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The third story, “Poetic Justice,” is easily the saddest. A kindly old garbageman named Grimsdyke (played by the glorious Peter Cushing) lives across the street from a snooty real estate rich guy (David Markham) and his hateful son (Robin Phillips). They want Grimsdyke to leave and hate everything about him, from his yard full of dogs to the way he makes toys for the neighborhood kids. They devise incredibly mean schemes to have everything he loves taken from him in an effort to make him sell his house, but little did they know he’s got some black magic…

Cushing is typically great, and the story just makes you want to cry.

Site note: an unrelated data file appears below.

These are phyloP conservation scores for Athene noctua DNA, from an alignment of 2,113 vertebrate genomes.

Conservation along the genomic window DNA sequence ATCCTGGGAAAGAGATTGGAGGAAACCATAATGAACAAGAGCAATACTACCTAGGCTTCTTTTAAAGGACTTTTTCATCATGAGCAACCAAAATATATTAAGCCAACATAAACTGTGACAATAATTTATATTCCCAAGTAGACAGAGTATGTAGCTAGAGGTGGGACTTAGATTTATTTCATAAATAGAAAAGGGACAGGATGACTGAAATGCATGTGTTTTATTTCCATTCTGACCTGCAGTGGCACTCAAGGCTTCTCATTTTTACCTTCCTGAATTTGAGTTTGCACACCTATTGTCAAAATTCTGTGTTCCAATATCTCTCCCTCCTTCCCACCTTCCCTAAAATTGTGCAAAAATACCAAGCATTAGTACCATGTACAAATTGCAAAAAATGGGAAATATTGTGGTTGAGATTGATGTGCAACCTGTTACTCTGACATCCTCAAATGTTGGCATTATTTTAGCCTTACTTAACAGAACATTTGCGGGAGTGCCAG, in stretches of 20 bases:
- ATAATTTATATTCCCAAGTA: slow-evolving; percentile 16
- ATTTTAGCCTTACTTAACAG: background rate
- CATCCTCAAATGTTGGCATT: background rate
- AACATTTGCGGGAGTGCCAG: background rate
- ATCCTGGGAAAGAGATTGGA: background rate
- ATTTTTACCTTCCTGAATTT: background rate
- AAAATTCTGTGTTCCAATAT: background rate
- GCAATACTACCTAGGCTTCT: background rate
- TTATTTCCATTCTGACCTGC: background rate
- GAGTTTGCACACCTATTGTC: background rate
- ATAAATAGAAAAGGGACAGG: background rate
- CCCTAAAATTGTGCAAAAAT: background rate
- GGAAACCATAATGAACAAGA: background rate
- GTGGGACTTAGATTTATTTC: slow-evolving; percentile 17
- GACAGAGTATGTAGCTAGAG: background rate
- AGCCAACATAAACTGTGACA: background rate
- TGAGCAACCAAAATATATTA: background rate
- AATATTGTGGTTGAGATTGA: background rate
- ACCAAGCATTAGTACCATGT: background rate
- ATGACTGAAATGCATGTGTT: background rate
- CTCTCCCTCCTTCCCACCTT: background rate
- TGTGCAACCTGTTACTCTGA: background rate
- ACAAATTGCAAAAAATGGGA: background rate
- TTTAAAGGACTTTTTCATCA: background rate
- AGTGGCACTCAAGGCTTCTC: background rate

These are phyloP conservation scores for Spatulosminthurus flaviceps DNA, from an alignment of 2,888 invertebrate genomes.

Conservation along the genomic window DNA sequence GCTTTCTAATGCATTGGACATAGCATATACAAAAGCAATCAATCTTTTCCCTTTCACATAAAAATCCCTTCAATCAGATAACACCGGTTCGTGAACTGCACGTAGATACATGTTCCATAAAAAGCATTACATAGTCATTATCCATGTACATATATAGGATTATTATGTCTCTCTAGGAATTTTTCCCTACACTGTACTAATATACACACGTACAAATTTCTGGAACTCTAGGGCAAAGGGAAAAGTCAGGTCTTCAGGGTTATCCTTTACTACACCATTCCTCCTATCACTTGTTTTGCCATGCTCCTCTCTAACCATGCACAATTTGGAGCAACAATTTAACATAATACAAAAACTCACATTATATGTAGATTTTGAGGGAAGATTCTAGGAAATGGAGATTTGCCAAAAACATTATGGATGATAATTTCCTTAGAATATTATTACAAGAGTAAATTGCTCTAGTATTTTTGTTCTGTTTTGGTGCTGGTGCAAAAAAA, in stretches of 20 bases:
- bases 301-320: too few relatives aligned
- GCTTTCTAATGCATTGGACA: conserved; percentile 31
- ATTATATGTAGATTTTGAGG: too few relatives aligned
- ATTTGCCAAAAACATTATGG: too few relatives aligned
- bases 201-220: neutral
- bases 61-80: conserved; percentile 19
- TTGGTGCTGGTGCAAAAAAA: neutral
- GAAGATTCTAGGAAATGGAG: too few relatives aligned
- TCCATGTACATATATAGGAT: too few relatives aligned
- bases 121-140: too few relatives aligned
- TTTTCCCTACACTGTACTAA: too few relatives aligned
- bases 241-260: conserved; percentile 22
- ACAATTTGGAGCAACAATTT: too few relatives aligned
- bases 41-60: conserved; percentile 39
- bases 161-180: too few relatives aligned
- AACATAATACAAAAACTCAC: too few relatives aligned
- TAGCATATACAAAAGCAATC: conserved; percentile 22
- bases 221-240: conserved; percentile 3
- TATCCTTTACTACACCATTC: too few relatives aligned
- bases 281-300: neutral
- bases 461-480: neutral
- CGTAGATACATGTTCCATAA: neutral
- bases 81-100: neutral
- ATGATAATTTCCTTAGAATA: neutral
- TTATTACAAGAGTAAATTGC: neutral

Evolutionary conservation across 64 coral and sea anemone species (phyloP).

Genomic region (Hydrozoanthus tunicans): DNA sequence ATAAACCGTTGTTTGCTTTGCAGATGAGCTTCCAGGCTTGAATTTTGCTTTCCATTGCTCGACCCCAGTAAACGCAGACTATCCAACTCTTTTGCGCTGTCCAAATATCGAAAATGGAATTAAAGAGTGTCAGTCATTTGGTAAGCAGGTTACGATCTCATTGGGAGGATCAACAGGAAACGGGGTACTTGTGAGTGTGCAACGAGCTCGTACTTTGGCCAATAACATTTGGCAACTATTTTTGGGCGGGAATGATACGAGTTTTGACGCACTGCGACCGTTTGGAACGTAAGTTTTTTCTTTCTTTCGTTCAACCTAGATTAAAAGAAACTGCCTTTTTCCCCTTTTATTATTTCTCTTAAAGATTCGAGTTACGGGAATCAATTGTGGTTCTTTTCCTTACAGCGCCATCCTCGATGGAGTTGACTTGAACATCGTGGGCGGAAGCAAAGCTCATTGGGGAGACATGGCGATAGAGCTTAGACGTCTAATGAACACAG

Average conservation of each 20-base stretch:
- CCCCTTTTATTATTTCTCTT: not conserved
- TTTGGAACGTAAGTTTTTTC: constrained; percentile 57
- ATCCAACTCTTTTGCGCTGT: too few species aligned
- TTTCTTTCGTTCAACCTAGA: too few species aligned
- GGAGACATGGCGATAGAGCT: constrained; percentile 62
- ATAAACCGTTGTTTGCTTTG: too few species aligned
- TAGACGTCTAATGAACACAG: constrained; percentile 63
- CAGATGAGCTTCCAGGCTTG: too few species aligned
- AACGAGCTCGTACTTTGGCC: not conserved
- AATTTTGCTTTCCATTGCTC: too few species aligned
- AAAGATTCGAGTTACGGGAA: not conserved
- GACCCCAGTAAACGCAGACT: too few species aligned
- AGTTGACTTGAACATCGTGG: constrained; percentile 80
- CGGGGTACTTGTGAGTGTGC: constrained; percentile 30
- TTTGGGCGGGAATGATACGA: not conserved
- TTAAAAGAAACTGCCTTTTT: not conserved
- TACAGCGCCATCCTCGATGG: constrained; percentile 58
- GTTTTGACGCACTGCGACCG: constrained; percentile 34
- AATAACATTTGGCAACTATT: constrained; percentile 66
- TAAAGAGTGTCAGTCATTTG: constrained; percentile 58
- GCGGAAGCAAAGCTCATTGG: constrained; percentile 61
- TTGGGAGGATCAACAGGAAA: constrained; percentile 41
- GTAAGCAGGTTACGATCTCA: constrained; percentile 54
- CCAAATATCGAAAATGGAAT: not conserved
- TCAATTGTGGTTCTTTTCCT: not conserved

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The fourth story is easily my least favorite, “Wish You Were Here.” Luckily, it’s not too long. It concerns a couple close to financial ruin who finds an old Chinese figurine that grants three wishes. Naturally, they’re big dummies and don’t know how to wish things properly. Each wish is granted through some kind of tragedy, which negates the need for the wish in the first place. It ends very grotesquely with a dead, already-embalmed man being wished back to life and screaming in agony of his veins being full of embalming fluid.